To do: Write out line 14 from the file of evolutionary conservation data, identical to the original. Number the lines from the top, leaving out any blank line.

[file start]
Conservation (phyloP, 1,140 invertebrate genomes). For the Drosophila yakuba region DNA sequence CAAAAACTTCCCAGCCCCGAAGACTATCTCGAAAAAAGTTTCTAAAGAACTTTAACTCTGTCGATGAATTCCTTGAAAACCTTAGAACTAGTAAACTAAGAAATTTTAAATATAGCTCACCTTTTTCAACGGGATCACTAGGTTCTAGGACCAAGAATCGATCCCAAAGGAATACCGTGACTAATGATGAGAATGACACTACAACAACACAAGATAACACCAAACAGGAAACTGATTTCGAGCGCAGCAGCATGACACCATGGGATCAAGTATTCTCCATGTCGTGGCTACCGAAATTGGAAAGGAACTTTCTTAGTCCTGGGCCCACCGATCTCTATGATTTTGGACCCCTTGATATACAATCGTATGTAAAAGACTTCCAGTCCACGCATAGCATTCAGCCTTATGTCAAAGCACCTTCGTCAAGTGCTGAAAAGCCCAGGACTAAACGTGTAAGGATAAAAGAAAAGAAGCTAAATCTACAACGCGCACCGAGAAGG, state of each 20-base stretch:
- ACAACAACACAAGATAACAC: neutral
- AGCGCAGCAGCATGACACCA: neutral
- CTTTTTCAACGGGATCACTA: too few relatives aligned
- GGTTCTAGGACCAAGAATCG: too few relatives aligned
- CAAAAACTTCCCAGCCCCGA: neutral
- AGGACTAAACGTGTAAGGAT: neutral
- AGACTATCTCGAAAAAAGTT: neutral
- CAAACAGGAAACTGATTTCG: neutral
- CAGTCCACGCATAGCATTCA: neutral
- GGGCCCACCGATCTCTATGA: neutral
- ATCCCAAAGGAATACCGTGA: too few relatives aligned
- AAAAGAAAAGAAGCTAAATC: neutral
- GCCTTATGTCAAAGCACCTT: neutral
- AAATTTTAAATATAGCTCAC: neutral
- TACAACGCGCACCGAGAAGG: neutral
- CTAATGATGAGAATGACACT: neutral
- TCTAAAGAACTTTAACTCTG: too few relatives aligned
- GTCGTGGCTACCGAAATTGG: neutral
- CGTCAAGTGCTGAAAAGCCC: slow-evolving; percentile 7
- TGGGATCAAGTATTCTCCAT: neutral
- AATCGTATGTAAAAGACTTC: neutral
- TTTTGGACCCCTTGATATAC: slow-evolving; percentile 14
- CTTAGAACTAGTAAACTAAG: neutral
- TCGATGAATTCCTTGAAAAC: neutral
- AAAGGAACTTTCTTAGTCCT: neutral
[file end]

- GCCTTATGTCAAAGCACCTT: neutral